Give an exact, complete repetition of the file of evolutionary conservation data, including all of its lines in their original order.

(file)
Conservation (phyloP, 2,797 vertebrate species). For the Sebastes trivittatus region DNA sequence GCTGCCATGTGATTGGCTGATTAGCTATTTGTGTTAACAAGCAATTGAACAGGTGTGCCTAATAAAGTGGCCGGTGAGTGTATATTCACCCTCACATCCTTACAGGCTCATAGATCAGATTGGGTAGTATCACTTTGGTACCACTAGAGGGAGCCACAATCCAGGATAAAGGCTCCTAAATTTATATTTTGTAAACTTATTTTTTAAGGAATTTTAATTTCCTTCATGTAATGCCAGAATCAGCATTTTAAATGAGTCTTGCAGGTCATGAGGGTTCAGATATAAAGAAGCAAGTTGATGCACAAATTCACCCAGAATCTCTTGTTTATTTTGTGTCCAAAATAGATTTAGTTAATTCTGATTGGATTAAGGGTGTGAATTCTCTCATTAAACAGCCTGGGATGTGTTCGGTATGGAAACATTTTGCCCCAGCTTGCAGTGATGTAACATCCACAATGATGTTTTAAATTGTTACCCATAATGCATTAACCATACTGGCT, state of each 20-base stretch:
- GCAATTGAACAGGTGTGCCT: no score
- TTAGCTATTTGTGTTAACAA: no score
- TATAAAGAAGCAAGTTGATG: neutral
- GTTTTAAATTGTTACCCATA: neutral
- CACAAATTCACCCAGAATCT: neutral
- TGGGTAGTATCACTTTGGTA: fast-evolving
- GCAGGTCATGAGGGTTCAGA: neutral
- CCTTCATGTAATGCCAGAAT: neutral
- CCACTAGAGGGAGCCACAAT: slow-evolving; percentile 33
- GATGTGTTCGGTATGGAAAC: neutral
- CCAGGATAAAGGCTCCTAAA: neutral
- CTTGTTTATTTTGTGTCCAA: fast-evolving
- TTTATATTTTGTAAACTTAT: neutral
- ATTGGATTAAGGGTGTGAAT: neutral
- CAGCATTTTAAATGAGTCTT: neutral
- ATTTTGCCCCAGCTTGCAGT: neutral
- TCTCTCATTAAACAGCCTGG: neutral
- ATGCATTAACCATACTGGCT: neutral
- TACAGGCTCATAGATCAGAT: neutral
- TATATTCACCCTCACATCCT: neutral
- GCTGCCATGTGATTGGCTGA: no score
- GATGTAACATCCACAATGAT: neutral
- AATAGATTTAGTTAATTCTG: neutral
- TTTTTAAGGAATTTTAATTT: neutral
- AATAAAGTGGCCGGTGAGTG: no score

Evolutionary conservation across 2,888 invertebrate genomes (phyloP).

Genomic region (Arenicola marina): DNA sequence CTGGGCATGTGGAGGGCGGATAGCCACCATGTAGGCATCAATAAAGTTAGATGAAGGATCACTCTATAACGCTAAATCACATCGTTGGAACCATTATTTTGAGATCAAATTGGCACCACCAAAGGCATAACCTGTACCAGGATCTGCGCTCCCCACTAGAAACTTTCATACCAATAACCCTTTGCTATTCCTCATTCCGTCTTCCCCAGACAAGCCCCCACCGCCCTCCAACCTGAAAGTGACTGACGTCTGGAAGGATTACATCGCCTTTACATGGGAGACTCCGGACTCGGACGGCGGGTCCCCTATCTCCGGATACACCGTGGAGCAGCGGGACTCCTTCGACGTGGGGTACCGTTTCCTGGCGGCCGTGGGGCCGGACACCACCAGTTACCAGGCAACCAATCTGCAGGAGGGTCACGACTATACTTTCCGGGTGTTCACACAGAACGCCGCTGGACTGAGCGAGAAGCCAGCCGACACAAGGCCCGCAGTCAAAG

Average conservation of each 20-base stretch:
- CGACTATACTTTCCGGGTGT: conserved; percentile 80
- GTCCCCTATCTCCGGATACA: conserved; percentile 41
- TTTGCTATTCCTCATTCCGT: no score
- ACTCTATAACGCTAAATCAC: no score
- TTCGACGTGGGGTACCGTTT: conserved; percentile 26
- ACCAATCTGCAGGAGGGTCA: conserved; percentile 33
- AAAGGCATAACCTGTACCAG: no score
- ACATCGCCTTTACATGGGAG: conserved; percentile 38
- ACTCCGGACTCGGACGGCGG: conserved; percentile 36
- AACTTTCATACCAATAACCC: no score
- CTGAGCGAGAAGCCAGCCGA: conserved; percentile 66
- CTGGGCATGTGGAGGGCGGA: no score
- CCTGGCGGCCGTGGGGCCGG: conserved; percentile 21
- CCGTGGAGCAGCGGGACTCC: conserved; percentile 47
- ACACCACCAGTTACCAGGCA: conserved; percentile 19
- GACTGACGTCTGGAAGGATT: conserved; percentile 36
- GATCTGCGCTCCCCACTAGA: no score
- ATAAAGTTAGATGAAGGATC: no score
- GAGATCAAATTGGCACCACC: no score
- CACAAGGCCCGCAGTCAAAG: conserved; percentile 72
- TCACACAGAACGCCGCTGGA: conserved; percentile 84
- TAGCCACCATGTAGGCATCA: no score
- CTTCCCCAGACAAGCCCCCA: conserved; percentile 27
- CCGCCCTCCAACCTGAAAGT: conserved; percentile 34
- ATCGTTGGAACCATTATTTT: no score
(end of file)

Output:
Conservation (phyloP, 2,797 vertebrate species). For the Sebastes trivittatus region DNA sequence GCTGCCATGTGATTGGCTGATTAGCTATTTGTGTTAACAAGCAATTGAACAGGTGTGCCTAATAAAGTGGCCGGTGAGTGTATATTCACCCTCACATCCTTACAGGCTCATAGATCAGATTGGGTAGTATCACTTTGGTACCACTAGAGGGAGCCACAATCCAGGATAAAGGCTCCTAAATTTATATTTTGTAAACTTATTTTTTAAGGAATTTTAATTTCCTTCATGTAATGCCAGAATCAGCATTTTAAATGAGTCTTGCAGGTCATGAGGGTTCAGATATAAAGAAGCAAGTTGATGCACAAATTCACCCAGAATCTCTTGTTTATTTTGTGTCCAAAATAGATTTAGTTAATTCTGATTGGATTAAGGGTGTGAATTCTCTCATTAAACAGCCTGGGATGTGTTCGGTATGGAAACATTTTGCCCCAGCTTGCAGTGATGTAACATCCACAATGATGTTTTAAATTGTTACCCATAATGCATTAACCATACTGGCT, state of each 20-base stretch:
- GCAATTGAACAGGTGTGCCT: no score
- TTAGCTATTTGTGTTAACAA: no score
- TATAAAGAAGCAAGTTGATG: neutral
- GTTTTAAATTGTTACCCATA: neutral
- CACAAATTCACCCAGAATCT: neutral
- TGGGTAGTATCACTTTGGTA: fast-evolving
- GCAGGTCATGAGGGTTCAGA: neutral
- CCTTCATGTAATGCCAGAAT: neutral
- CCACTAGAGGGAGCCACAAT: slow-evolving; percentile 33
- GATGTGTTCGGTATGGAAAC: neutral
- CCAGGATAAAGGCTCCTAAA: neutral
- CTTGTTTATTTTGTGTCCAA: fast-evolving
- TTTATATTTTGTAAACTTAT: neutral
- ATTGGATTAAGGGTGTGAAT: neutral
- CAGCATTTTAAATGAGTCTT: neutral
- ATTTTGCCCCAGCTTGCAGT: neutral
- TCTCTCATTAAACAGCCTGG: neutral
- ATGCATTAACCATACTGGCT: neutral
- TACAGGCTCATAGATCAGAT: neutral
- TATATTCACCCTCACATCCT: neutral
- GCTGCCATGTGATTGGCTGA: no score
- GATGTAACATCCACAATGAT: neutral
- AATAGATTTAGTTAATTCTG: neutral
- TTTTTAAGGAATTTTAATTT: neutral
- AATAAAGTGGCCGGTGAGTG: no score

Evolutionary conservation across 2,888 invertebrate genomes (phyloP).

Genomic region (Arenicola marina): DNA sequence CTGGGCATGTGGAGGGCGGATAGCCACCATGTAGGCATCAATAAAGTTAGATGAAGGATCACTCTATAACGCTAAATCACATCGTTGGAACCATTATTTTGAGATCAAATTGGCACCACCAAAGGCATAACCTGTACCAGGATCTGCGCTCCCCACTAGAAACTTTCATACCAATAACCCTTTGCTATTCCTCATTCCGTCTTCCCCAGACAAGCCCCCACCGCCCTCCAACCTGAAAGTGACTGACGTCTGGAAGGATTACATCGCCTTTACATGGGAGACTCCGGACTCGGACGGCGGGTCCCCTATCTCCGGATACACCGTGGAGCAGCGGGACTCCTTCGACGTGGGGTACCGTTTCCTGGCGGCCGTGGGGCCGGACACCACCAGTTACCAGGCAACCAATCTGCAGGAGGGTCACGACTATACTTTCCGGGTGTTCACACAGAACGCCGCTGGACTGAGCGAGAAGCCAGCCGACACAAGGCCCGCAGTCAAAG

Average conservation of each 20-base stretch:
- CGACTATACTTTCCGGGTGT: conserved; percentile 80
- GTCCCCTATCTCCGGATACA: conserved; percentile 41
- TTTGCTATTCCTCATTCCGT: no score
- ACTCTATAACGCTAAATCAC: no score
- TTCGACGTGGGGTACCGTTT: conserved; percentile 26
- ACCAATCTGCAGGAGGGTCA: conserved; percentile 33
- AAAGGCATAACCTGTACCAG: no score
- ACATCGCCTTTACATGGGAG: conserved; percentile 38
- ACTCCGGACTCGGACGGCGG: conserved; percentile 36
- AACTTTCATACCAATAACCC: no score
- CTGAGCGAGAAGCCAGCCGA: conserved; percentile 66
- CTGGGCATGTGGAGGGCGGA: no score
- CCTGGCGGCCGTGGGGCCGG: conserved; percentile 21
- CCGTGGAGCAGCGGGACTCC: conserved; percentile 47
- ACACCACCAGTTACCAGGCA: conserved; percentile 19
- GACTGACGTCTGGAAGGATT: conserved; percentile 36
- GATCTGCGCTCCCCACTAGA: no score
- ATAAAGTTAGATGAAGGATC: no score
- GAGATCAAATTGGCACCACC: no score
- CACAAGGCCCGCAGTCAAAG: conserved; percentile 72
- TCACACAGAACGCCGCTGGA: conserved; percentile 84
- TAGCCACCATGTAGGCATCA: no score
- CTTCCCCAGACAAGCCCCCA: conserved; percentile 27
- CCGCCCTCCAACCTGAAAGT: conserved; percentile 34
- ATCGTTGGAACCATTATTTT: no score